|Name Nizar Sassi||Role Author|
Conférence Bioforce. Nizar Sassi "La vie après Guantanamo"
Nizar Sassi (born August 1, 1979) is a citizen of France who was detained by the United States in their naval base at Guantanamo Bay, Cuba. His Guantanamo Internment Serial Number was 325.
Sassi was transferred to Guantanamo Bay in 2002. He was repatriated to France on July 27, 2004. Sassis remained in French custody until January 9, 2006. Although originally convicted in France, his trial was overturned and he was released in February 2009.
Sassi worked for the Venissieux Council. Venissieux is a suburb of Lyon.
According to his brother, Aymen, Nizar traveled to Pakistan to learn formal Arabic.
Security authorities claim Sassi travelled to Afghanistan in 2001 at the direction of Menad Benchellali, an alleged al Qaeda recruiter. Mourad Benchellali and Sassi are alleged to have traveled to Afghanistan on forged passports.
Nizar Sassi and four other men stood trial on terrorism charges upon their return to France. The five men's conviction were overturned in February 2009, because they had improperly been interviewed by France's intelligence officials, who were not authorized to act in a law enforcement role. On February 17, 2010, the Court of Cassation, a higher court, ordered a re-trial of the five men.
Mourad Benchellali's McClatchy interview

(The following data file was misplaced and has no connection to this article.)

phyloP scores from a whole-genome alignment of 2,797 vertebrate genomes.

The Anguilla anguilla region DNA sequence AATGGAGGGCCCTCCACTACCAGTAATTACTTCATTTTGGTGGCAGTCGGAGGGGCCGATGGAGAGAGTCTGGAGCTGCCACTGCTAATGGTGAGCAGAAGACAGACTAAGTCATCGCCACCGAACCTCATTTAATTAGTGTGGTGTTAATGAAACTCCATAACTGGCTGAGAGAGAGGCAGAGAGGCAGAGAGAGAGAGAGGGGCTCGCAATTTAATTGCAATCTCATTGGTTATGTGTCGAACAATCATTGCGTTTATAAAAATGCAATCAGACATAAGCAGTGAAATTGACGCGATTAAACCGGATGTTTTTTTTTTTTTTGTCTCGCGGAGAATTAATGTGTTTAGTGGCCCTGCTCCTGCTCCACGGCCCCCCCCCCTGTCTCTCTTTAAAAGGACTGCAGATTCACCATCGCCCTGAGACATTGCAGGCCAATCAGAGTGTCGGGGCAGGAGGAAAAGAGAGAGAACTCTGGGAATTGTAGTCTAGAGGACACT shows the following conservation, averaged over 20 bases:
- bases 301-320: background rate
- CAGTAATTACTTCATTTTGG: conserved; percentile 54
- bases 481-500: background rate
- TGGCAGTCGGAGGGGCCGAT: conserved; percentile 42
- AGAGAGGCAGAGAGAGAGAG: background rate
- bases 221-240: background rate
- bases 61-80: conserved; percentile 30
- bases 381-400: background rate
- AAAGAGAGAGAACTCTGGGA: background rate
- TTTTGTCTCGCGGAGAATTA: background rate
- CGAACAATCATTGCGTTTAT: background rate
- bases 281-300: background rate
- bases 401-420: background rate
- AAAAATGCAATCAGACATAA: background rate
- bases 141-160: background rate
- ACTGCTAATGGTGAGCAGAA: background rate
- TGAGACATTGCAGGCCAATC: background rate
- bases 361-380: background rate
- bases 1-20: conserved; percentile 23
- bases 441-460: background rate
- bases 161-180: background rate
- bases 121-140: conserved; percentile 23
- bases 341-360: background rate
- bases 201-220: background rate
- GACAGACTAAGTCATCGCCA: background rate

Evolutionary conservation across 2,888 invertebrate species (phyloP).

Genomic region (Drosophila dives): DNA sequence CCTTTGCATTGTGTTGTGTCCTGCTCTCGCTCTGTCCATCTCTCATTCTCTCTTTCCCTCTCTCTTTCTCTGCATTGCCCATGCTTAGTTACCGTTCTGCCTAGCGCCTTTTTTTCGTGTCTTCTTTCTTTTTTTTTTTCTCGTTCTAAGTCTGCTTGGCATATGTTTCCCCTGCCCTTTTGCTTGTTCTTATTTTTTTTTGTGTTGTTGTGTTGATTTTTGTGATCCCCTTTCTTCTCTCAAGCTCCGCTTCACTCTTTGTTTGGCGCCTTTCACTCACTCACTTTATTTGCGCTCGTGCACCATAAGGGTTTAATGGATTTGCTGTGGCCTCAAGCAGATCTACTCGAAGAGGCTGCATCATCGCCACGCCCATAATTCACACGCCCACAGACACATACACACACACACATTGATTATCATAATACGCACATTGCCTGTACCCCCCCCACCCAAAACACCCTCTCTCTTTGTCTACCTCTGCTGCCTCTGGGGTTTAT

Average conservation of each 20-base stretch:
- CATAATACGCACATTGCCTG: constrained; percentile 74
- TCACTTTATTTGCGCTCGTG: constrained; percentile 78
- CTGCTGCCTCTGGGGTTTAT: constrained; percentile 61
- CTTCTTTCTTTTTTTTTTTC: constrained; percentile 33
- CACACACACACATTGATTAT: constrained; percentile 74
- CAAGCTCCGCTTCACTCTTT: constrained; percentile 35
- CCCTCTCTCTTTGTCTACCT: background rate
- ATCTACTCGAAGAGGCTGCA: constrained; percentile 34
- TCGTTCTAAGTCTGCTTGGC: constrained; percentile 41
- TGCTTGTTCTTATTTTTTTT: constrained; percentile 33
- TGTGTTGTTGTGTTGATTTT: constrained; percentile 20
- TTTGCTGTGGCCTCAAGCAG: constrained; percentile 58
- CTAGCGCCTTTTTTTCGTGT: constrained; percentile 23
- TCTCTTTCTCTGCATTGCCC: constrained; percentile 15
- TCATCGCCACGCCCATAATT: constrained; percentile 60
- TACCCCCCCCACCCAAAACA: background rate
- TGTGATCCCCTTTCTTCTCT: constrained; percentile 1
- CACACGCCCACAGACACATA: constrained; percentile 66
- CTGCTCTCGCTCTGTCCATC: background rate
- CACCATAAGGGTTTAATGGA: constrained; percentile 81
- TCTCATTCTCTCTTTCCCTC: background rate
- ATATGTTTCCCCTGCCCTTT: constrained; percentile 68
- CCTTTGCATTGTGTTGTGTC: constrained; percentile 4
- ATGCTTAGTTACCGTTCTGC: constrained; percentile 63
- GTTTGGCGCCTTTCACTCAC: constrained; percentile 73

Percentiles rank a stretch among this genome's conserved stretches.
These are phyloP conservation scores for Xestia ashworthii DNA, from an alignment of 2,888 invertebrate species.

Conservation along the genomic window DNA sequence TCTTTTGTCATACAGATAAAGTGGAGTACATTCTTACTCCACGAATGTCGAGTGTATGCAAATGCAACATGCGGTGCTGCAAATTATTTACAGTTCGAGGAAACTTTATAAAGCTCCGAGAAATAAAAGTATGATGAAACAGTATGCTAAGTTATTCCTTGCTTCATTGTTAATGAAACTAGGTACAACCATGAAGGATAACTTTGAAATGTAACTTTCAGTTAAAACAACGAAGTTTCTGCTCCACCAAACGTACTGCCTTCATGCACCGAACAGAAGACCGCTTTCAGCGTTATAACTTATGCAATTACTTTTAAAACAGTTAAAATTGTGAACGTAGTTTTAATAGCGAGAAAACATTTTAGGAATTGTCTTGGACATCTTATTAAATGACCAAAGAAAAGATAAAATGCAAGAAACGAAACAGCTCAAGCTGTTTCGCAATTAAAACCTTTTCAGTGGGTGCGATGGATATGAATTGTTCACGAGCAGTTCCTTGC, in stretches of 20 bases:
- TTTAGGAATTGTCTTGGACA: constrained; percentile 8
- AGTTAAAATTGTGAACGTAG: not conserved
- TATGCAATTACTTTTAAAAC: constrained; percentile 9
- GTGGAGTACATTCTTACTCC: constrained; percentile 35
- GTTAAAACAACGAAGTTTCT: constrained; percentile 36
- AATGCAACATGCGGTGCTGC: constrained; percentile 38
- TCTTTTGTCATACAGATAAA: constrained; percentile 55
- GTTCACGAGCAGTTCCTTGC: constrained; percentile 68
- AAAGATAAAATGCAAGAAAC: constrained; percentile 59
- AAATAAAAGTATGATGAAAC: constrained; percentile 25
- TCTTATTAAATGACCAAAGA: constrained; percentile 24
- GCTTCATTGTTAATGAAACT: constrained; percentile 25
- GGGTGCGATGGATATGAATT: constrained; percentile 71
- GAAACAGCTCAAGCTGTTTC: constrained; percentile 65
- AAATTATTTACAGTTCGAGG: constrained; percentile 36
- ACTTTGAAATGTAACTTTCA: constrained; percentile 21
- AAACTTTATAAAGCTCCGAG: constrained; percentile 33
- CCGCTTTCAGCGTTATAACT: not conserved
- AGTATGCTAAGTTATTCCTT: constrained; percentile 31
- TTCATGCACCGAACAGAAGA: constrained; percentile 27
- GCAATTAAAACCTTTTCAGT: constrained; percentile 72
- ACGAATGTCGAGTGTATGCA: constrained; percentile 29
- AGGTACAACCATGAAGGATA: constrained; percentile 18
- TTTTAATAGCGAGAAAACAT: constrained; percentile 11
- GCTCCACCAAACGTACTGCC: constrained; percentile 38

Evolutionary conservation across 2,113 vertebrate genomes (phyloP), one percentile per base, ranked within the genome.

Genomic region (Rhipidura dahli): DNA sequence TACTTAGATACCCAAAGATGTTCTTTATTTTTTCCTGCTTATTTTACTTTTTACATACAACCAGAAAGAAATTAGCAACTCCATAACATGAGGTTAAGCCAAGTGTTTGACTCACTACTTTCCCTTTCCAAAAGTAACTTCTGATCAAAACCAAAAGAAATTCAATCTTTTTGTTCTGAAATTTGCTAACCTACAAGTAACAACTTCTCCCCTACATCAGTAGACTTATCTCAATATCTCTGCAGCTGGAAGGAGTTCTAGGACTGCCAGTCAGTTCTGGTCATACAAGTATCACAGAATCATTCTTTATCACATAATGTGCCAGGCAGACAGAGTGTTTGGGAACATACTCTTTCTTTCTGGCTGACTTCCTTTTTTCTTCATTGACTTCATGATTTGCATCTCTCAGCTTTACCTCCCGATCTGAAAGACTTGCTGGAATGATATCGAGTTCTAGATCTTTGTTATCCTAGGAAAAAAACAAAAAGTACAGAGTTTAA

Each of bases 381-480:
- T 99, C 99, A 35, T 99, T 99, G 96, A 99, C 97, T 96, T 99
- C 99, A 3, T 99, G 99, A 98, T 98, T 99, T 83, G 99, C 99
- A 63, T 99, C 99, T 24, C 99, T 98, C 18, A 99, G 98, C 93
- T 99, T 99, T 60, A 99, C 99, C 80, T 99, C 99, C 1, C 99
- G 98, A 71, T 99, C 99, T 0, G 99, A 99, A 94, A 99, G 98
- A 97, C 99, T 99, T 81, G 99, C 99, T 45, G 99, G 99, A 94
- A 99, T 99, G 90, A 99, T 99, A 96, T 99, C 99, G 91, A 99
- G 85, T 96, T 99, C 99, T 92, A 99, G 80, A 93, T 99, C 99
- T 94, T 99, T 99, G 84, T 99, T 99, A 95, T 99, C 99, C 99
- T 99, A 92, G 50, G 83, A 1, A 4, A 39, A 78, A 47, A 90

On June 15, 2008 the McClatchy News Service published articles based on interviews with 66 former Guantanamo captives. McClatchy reporters interviewed Mourad Benchellali in France. In his interview Mourad described how he and Nizar were tricked into traveling to Afghanistan by his older brother Menad Benchellali. He described how they found Afghanistan nothing like what they expected. He described not speaking Pashtu, Dari or Arabic, but they met some Algerians who spoke French, who suggested they attend a religious camp.
During his interview Mourad described what it was like to attend the training camp: a lot of praying; lectures on jihad; physical training; some weapons training, which did not include any weapons. He said he and Nizar realized the only way to leave the camp early was to fall ill, so they pretended to fall ill, only to be sent to the camp infirmary. But then he said Nizar really did fall ill, eventually losing 45 pounds.
Mourad described reconnecting with Nizar after his time at the camp was over, and asking the Algerians for help leaving Afghanistan. They told them they would have to wait a few weeks while arrangements were made, but then the USA attacked, and it was not possible to leave.
Nizar Sassi, and four other French citizens, were convicted in 2007 of "criminal association with a terrorist enterprise." They had their convictions overturned on appeal on February 24, 2009. Their convictions were overturned because they were based on interrogations conducted in Guantanamo, and the interrogations were conducted by French security officials, not law enforcement officials.